People with chronic health care conditions like asthma, diabetes, hypertension and compromised immune systems are being told that they are among the most vulnerable populations that could become seriously ill from COVID-19 and should stay inside as much as possible.
But at the same time, these people also need to see health care providers more frequently, get medicine and receive other treatment. Health care providers have been rapidly trying to adapt to the new world order.
“We’re building the plane as we fly it,” said Dr. Richard Bruno, a physician with Chase Brexton Health Care. “We have rolled out our telehealth platform, so we are doing the best we can to keep people at home and do face-to-face video encounters with them.”
COVID-19, the disease caused by the coronavirus, has been particularly deadly for people with underlying conditions. The vast majority of deaths in Maryland have been people who had some other condition in addition to the coronavirus.
Hospitals and other health care providers have, for the most part, turned to telehealth to find ways to protect people with underlying conditions from having to venture out during the pandemic, exposing themselves to the disease.
A lot of patients have at home some of the equipment they need, like glucometers, thermometers and blood pressure cuffs. Bruno hopes more insurers and retailers find ways to pay for patients to get these devices or buy them at deep discounts.
“I think it would be really nice if we could get insurers to pay for those blood pressure cuffs,” he said. “That would be a tremendous blessing for a lot of our folks who are struggling with chronic hypertension.”
Both Maryland and the federal government have loosened regulations to allow for more telehealth visits to be reimbursed by health insurers.
They have also allowed for telehealth visits to take place through more and different mediums, including an executive order from Gov. Larry Hogan Wednesday that should allow some telehealth visits to take place via email.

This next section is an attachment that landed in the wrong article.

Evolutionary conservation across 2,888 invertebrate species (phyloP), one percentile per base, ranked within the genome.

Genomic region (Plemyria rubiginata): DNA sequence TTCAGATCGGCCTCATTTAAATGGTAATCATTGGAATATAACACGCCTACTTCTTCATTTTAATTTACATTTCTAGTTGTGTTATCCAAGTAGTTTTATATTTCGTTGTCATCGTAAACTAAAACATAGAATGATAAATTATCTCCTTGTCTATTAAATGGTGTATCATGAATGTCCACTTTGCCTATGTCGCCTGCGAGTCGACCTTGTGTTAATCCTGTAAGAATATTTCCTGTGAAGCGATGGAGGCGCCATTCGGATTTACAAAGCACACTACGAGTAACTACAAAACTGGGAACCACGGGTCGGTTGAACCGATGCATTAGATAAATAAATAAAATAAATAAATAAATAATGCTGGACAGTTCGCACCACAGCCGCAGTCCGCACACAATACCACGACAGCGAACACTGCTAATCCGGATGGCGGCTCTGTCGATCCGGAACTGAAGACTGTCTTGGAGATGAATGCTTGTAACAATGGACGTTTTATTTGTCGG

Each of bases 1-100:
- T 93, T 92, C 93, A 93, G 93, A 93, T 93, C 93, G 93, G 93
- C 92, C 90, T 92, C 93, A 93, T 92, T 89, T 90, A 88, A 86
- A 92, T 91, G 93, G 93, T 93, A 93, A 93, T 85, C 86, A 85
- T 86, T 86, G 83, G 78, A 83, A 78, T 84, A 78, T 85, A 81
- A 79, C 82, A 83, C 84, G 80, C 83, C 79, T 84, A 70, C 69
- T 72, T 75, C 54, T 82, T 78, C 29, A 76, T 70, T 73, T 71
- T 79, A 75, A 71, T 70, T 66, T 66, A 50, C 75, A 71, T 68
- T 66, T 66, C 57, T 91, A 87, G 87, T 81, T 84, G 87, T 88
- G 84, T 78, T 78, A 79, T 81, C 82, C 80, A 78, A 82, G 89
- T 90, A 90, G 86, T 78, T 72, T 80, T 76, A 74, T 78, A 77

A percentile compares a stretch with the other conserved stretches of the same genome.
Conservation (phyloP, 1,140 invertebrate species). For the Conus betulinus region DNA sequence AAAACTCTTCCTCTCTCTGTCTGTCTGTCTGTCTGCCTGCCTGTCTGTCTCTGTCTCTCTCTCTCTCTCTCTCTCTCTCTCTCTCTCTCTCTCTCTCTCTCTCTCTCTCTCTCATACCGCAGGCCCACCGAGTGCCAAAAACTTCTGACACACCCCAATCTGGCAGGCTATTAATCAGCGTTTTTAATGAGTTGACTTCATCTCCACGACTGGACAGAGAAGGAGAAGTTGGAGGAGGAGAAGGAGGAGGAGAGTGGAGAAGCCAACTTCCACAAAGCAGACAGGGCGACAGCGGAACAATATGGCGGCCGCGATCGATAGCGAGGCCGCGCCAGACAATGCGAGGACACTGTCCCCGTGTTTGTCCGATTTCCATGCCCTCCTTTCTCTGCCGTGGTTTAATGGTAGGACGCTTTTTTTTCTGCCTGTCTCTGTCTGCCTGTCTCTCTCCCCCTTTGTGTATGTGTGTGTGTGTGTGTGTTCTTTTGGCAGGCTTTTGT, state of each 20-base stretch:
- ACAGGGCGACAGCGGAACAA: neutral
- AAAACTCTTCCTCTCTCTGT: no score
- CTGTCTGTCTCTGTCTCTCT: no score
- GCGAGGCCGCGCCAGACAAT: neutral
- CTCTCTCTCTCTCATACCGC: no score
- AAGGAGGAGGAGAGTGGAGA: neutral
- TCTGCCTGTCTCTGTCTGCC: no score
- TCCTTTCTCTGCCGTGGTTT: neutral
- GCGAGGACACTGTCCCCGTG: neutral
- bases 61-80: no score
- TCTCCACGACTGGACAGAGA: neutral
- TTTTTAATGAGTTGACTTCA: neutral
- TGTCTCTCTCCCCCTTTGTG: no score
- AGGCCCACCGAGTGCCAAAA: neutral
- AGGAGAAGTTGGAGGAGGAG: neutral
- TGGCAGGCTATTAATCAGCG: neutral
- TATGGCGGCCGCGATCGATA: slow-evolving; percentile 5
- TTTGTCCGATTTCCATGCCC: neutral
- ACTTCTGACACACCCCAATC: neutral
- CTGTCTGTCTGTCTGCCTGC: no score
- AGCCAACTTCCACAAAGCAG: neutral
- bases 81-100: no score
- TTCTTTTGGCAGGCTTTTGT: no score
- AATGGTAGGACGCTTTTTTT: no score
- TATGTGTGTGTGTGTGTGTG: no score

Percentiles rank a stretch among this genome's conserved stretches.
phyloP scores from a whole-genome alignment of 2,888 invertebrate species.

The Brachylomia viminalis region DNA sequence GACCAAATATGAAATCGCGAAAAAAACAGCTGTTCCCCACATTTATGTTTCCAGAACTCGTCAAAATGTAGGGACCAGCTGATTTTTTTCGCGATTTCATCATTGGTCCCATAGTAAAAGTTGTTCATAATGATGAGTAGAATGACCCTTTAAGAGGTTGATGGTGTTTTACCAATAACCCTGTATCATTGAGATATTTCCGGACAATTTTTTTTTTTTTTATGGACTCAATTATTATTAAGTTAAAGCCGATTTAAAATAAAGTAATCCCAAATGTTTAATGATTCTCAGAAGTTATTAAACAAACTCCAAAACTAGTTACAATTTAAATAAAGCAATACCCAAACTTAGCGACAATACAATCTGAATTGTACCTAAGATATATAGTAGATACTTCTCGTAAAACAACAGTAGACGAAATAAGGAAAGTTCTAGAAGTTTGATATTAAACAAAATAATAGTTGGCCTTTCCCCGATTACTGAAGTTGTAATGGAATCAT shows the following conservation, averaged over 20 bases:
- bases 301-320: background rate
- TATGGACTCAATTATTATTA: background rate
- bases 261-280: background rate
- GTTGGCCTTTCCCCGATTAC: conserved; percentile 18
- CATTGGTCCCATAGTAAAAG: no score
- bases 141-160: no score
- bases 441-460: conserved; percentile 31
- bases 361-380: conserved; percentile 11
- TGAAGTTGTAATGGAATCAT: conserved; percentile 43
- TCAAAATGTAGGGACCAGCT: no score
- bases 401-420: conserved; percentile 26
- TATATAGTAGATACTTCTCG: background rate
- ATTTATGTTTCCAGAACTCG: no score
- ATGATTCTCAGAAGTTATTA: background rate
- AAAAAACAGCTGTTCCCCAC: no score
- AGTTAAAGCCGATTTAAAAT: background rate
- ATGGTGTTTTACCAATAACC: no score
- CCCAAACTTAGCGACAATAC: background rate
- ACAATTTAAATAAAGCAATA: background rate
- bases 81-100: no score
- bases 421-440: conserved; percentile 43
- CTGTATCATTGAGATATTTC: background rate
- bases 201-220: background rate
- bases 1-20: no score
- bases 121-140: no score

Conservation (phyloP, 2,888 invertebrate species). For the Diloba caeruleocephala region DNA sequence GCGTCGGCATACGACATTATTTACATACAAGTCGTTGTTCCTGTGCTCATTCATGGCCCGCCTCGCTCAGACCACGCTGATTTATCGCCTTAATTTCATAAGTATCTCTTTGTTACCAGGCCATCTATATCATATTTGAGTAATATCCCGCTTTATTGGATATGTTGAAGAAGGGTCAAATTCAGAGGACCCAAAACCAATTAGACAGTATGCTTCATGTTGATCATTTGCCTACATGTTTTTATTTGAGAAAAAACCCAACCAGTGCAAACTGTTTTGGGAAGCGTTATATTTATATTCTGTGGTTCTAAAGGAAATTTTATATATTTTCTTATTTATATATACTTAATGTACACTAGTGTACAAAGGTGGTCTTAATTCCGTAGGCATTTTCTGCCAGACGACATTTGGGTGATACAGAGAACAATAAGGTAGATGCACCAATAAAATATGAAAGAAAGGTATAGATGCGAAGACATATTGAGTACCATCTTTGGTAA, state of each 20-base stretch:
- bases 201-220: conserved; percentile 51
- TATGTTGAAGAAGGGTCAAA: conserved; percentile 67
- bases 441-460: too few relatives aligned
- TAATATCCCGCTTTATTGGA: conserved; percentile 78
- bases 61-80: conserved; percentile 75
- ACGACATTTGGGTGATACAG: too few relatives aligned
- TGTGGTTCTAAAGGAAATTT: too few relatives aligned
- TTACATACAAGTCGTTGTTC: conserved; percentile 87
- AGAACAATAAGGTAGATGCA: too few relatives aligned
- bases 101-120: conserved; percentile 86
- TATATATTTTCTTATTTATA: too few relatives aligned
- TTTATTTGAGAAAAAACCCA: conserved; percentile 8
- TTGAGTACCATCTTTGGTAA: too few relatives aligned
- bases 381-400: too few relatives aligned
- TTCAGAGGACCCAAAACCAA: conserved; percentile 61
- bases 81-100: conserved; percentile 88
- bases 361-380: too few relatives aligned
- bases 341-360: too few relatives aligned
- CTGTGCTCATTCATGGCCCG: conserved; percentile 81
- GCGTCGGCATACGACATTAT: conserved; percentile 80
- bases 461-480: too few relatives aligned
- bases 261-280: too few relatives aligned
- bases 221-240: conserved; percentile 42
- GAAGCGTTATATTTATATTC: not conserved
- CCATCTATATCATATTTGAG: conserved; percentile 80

Most health care systems in the state, along with urgent care clinics and doctor offices, have found a way to implement some element of telehealth.
But they are also stressing that now is not the time for routine care if it is not necessary.
“We want to make sure that nobody is going without care, but we are just kind of switching the kind of care we are providing,” Bruno said. Some types of care, like a routine physical, should probably wait, he added.
Health officials have also said the need to continue to treat people underscores the necessity of social distancing protocols that have been put in place.
It reduces the risk for patients that may still have to come into a doctor’s office, a hospital or venture out to purchase medicine (although prescriptions can be delivered now, too).
“The hospitals are providing their best medical care regardless of whether the patient has coronavirus or not,” Bob Atlas, president and CEO of the Maryland Hospital Association, said in a statement. “They regularly treat patients with a variety of infectious diseases and are well-equipped to isolate and treat those patients safely and without harm to other patients, visitors, and staff.
“In this environment, extra precautions are being taken such as triage outside of the emergency department to sequester those with the virus.”